Keep up the good work! And not just on the NIS podcasts, as I also listen to the NFS & CFS podcasts (despite being a terrible cook). Perhaps I should devote a little more time to practicing a few of your recipes before I get to Spain, as it'd be a great way to impress my new flatmate! Can you imagine? A strange guy turns up from England and makes him the best Leche Merengada he's ever tasted? I'd probably earn myself a nice discount on my rent! (Hmmm, Let's not get carried away here! hehe :p )

Marina 24th August 2006 12:58 PM

Quote:

Perhaps I should devote a little more time to practicing a few of your recipes before I get to Spain, as it'd be a great way to impress my new flatmate! Can you imagine? A strange guy turns up from England and makes him the best Leche Merengada he's ever tasted? I'd probably earn myself a nice discount on my rent! (Hmmm, Let's not get carried away here! hehe :p )
:D:D:D He would be really impressed!!!

GreyMark 6th February 2007 03:20 PM

A question about "vos"
 
Okay, I'm getting to this podcast a little late, but still...I was interested that you mentioned the use of "vos" in some countries and you indicated that you would follow up with more. Did you? (I haven't listened to all the podcasts yet, so wouldn't know...) If not, I would certainly appreciate it. They seem to use "vos" in Honduras, but I honestly couldn't make out how they conjugate verbs with "vos" -- is it like "tu"? "usted"? neither? No idea. Plus, in Honduras, the plural "you" seems to just be "ustedes" (though it's possible they use something else and I missed it -- my Spanish needs a lot of work...).

Thanks.

Greymark

Edith 6th February 2007 04:04 PM

Quote:

Originally Posted by Pepino (Post 6846)
My pleasure. I feel like my Spanish has improved lots amounts since I stumbled across NFS

My Spanish has improved too because of the podcasts, especially my listening skills. In November I spent four weeks on Tenerife studying Spanish, which also helped. I'd been on a plateau for two years or so, and until last autumn I felt I wasn't making any real progress.

Repetition is definitely very important, and I´m enternally grateful to Ben and Marina for introducing me to the world of podcasts and iPods! Now I´m able to listen to one and a half hours of spoken Spanish each day as I commute to work and back home. These bus trips, which I used to consider a waste of time, have now become a meaningful part of my daily routine. And of course you can listen to the same podcasts as often as you want, until you understand everything. That is the beauty of it. Just the other day I discovered a new series of podcasts full of rapid-fire tertulias from Mexico which are absolutely great if you´re interested in history:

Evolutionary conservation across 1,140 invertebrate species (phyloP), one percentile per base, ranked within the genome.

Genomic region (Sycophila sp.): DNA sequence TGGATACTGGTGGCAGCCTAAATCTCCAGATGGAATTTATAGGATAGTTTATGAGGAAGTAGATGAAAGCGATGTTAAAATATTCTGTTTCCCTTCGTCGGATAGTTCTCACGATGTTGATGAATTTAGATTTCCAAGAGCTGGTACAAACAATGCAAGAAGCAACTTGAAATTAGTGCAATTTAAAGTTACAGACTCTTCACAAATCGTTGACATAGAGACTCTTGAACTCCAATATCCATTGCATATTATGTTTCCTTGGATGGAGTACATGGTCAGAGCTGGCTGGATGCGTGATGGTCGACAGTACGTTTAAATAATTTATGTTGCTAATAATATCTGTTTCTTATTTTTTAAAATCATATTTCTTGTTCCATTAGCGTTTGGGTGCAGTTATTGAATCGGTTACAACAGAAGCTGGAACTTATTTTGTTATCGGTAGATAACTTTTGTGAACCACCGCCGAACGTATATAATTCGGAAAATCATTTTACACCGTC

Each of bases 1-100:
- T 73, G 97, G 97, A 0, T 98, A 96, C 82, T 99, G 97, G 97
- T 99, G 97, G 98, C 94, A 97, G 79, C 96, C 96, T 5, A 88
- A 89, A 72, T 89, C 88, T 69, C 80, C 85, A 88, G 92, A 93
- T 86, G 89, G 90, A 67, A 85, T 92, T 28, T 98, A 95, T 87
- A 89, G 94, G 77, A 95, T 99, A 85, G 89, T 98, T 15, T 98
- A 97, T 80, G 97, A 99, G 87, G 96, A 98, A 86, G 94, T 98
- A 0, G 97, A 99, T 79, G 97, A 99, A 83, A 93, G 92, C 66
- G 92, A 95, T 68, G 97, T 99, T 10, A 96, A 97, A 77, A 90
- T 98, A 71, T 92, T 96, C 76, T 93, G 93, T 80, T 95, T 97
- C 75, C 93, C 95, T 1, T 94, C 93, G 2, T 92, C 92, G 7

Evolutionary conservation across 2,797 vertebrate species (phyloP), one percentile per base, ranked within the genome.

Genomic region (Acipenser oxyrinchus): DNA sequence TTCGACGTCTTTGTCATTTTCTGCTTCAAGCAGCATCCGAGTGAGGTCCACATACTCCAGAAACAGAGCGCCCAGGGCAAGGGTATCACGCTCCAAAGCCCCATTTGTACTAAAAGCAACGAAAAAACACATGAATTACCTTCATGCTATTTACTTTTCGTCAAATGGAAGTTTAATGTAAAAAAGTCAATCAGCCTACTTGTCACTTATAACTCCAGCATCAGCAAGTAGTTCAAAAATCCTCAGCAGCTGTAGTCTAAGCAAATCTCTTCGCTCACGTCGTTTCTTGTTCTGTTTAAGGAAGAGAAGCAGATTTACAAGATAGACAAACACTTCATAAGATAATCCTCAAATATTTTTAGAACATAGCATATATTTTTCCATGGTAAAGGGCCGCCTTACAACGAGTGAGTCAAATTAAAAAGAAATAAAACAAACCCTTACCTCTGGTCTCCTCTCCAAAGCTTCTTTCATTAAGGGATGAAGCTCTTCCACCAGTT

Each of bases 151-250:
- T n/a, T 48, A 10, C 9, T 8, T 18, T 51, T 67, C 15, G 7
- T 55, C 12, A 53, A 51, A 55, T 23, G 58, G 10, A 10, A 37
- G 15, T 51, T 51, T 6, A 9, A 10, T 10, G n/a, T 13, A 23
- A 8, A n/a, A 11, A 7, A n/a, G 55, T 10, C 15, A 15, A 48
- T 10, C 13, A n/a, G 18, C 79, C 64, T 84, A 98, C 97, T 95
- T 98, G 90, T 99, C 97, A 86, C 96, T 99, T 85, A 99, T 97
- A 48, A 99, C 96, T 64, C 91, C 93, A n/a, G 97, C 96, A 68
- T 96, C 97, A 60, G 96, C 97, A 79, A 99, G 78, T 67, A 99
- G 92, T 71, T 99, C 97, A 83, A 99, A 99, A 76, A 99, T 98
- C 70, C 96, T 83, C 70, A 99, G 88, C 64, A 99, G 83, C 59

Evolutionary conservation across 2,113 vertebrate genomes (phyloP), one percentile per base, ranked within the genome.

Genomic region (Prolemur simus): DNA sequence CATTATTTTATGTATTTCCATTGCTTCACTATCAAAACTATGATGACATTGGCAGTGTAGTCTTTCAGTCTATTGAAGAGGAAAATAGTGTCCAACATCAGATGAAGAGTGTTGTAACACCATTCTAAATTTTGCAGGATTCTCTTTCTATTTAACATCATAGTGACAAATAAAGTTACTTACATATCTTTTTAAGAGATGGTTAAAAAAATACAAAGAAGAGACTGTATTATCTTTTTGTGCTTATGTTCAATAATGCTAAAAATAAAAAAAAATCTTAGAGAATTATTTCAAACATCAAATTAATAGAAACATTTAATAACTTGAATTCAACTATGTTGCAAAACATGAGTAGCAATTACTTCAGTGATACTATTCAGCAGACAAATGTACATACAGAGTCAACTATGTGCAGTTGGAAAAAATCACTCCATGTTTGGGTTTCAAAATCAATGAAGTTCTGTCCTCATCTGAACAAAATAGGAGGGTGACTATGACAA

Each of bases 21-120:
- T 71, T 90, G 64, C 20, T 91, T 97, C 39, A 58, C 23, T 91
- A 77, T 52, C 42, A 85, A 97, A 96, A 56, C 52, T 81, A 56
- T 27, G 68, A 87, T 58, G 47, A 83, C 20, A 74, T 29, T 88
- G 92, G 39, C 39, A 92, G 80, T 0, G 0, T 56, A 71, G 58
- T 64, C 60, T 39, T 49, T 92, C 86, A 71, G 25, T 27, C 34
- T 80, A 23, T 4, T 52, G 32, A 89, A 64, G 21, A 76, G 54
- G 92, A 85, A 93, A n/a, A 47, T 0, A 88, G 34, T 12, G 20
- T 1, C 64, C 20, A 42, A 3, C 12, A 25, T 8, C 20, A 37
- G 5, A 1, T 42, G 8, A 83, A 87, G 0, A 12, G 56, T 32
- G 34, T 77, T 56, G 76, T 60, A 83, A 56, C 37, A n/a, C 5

http://www.frecuenciacero.com.mx/enlahistoria/index.php


Most podcasts are made by volunteers, and I really appreciate the time and effort they put into their work. What a great invention!

By the way, I bet your Spanish has also improved a lot because of your daily interaction with your colleagues and friends in Barcelona. :)

greytop 6th February 2007 04:07 PM

Quote:

Originally Posted by GreyMark (Post 17097)
Okay, I'm getting to this podcast a little late, but still...I was interested that you mentioned the use of "vos" in some countries and you indicated that you would follow up with more. Did you? (I haven't listened to all the podcasts yet, so wouldn't know...) If not, I would certainly appreciate it. They seem to use "vos" in Honduras, but I honestly couldn't make out how they conjugate verbs with "vos" -- is it like "tu"? "usted"? neither? No idea. Plus, in Honduras, the plural "you" seems to just be "ustedes" (though it's possible they use something else and I missed it -- my Spanish needs a lot of work...).

Thanks.

Greymark

Try this part of the forum

Edith 6th February 2007 04:10 PM

Quote:

Originally Posted by GreyMark (Post 17097)
Okay, I'm getting to this podcast a little late, but still...I was interested that you mentioned the use of "vos" in some countries

Argentina is especially famous for using 'vos', here is some info from the WordReference.com forums:


http://forum.wordreference.com/showthread.php?t=224474

ValenciaSon 6th February 2007 05:17 PM

I guess the faun from Pan's Laberynth is from Argentina, he used "vos" quite a bit:rolleyes:

tad 8th February 2007 10:55 AM

I believe in some areas vos replaces tu directly with the same endings. Argentina for one though use a completely different set, I vaguely remember that 4 present tense the stress is at the end of the word, a la preterite.

OzSimon 12th March 2007 01:12 PM

Quote:

Originally Posted by Ben (Post 1265)
Not necessarily distant and cold, certainly formal - so perhaps slightly strange for someone who expects to be on 'tu' terms with you. They will soon put you right though and won't be offended at all. At the end of the day we all have the convenience of being foreigners and so being able to get away with not getting it perfectly right every now and again ;)

Not a slow reader, just new to the forum:

I remember learning Spanish while living in Ecuador as an exchange student. Trying to do the right thing and learn all my conjugations I asked my host family about "vosotros" as I hadn't heard it at all in conversation. The reply from my little brother was something like "ah they only use vosotros in Spain!". Impressionable (and wanting to fit in), this seemed to make sense! So, I never learned any of the vosotros conjugations. I'm now seeing I have some work ahead of me..... ;D.

Anyway, if I use ustedes in the forum trust me I'm not being formal (lazy maybe but not formal) ;)....

Chao

OzSimon